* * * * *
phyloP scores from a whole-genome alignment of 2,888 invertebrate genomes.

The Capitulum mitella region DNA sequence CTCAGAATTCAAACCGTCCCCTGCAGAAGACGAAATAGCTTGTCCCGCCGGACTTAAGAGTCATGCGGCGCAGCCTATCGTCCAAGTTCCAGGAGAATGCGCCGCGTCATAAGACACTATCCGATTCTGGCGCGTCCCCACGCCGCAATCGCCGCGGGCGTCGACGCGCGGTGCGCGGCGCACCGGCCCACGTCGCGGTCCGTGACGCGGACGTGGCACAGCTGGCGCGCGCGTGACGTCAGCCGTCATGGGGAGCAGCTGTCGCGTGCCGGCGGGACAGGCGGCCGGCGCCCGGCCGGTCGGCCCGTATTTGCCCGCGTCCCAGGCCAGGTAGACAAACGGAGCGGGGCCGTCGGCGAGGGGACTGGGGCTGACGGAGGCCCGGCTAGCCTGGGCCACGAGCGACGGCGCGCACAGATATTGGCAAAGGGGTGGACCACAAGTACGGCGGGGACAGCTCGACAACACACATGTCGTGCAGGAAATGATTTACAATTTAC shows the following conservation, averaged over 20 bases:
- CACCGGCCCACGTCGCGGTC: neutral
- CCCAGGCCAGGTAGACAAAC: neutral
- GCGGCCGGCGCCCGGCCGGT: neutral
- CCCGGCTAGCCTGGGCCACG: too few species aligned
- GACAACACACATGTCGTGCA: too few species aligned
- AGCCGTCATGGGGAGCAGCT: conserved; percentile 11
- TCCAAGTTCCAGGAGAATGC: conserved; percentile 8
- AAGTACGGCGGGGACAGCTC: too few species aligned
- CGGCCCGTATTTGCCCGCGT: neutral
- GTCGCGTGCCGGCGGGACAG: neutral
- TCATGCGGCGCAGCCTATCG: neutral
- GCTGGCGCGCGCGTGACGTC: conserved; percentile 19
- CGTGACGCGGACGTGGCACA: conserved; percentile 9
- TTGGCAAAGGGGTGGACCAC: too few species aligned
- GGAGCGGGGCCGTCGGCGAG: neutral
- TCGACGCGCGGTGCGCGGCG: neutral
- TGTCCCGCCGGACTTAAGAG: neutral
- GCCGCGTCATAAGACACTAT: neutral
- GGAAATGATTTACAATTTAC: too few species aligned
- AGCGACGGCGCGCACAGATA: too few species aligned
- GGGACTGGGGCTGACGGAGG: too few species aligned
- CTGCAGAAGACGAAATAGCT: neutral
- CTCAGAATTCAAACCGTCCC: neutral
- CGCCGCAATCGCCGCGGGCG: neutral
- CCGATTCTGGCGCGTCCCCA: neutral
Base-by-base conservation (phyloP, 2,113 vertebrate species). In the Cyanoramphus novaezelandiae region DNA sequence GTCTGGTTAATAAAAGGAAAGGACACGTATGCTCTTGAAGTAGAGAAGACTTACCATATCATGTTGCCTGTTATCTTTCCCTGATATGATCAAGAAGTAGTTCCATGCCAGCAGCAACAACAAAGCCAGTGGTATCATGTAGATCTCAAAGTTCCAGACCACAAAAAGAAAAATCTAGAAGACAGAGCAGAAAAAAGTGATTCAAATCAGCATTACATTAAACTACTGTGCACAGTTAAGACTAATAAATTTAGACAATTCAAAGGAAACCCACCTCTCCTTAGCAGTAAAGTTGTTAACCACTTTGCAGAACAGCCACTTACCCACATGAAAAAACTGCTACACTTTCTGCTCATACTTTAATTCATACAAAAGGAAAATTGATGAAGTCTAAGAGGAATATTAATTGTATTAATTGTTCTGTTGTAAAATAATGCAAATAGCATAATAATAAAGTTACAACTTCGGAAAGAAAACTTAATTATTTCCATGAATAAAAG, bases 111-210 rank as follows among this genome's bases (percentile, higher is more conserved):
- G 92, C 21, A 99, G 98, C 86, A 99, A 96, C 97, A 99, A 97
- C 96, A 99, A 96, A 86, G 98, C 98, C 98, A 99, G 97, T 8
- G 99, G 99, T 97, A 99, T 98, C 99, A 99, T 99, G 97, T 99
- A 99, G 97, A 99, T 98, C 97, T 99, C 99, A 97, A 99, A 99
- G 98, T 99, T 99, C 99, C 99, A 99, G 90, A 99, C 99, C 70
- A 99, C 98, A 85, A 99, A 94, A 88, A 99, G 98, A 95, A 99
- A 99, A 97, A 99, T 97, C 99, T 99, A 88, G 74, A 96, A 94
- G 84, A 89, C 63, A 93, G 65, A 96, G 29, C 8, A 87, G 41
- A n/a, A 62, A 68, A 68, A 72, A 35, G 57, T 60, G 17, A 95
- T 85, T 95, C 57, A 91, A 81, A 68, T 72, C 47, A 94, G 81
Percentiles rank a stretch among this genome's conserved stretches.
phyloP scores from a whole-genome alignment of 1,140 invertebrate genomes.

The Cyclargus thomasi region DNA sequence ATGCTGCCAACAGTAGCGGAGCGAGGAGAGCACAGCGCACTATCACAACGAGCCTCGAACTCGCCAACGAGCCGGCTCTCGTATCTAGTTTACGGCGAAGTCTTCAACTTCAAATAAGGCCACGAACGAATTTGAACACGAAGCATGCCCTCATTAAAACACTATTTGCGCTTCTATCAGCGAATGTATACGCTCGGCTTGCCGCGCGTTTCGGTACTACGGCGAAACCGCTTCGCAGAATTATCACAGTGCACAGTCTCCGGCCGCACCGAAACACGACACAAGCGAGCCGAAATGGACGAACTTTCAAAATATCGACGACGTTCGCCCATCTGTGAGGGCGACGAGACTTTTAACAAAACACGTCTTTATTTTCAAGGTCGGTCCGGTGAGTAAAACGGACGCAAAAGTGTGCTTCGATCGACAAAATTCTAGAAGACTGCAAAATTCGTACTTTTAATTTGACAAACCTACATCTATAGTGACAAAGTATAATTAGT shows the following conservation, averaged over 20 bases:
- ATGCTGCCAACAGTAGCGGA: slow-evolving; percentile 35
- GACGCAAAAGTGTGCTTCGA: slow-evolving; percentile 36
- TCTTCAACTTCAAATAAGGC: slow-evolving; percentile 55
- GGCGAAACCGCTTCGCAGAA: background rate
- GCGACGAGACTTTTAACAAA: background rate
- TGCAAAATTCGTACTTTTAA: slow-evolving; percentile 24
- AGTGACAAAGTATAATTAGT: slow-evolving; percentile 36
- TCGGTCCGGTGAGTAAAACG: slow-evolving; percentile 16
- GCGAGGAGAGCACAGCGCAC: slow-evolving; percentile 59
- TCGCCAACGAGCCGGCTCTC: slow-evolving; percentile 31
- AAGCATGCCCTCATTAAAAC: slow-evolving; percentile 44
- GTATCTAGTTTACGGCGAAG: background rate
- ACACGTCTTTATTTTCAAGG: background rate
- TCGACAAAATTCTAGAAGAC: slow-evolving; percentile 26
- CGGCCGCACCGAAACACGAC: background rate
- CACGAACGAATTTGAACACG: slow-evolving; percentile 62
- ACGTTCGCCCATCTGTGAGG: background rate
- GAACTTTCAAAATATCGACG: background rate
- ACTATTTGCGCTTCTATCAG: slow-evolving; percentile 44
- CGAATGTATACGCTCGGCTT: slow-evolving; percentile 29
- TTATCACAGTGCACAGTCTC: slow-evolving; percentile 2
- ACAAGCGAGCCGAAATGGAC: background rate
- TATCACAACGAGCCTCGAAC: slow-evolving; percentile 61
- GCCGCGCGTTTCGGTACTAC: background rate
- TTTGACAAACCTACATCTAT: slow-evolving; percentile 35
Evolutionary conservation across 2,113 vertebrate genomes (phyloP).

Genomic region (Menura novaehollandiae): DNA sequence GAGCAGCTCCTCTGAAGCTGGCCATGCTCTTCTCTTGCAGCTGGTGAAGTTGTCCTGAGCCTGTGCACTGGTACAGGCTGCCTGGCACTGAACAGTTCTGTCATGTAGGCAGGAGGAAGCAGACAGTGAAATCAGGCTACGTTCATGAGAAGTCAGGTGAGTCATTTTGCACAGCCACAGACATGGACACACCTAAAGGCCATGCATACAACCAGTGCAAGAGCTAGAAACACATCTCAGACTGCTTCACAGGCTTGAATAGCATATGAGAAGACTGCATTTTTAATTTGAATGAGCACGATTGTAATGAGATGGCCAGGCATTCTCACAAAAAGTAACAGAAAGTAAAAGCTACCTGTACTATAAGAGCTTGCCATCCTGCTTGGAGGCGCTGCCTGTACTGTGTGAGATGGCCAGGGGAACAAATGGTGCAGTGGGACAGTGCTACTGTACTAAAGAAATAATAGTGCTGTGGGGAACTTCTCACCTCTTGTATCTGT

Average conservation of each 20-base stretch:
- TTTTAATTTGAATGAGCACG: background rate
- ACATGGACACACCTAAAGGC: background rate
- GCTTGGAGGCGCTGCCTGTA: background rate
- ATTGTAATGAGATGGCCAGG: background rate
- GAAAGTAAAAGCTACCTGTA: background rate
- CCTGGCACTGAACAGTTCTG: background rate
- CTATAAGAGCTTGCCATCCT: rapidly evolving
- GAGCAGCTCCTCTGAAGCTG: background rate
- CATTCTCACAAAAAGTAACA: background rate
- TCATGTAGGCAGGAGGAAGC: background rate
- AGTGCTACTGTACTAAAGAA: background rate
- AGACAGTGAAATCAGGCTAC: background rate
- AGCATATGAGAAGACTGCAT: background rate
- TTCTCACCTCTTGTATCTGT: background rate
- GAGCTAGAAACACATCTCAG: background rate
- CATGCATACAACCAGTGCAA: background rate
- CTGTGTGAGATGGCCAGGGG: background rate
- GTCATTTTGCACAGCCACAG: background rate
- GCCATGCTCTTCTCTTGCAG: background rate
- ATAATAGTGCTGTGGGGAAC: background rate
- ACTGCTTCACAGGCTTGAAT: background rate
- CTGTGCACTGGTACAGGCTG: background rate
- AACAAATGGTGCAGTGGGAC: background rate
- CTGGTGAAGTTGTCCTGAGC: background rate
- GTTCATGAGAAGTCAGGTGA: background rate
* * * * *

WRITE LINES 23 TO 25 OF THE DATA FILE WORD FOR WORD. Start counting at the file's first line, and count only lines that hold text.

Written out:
- GGGACTGGGGCTGACGGAGG: too few species aligned
- CTGCAGAAGACGAAATAGCT: neutral
- CTCAGAATTCAAACCGTCCC: neutral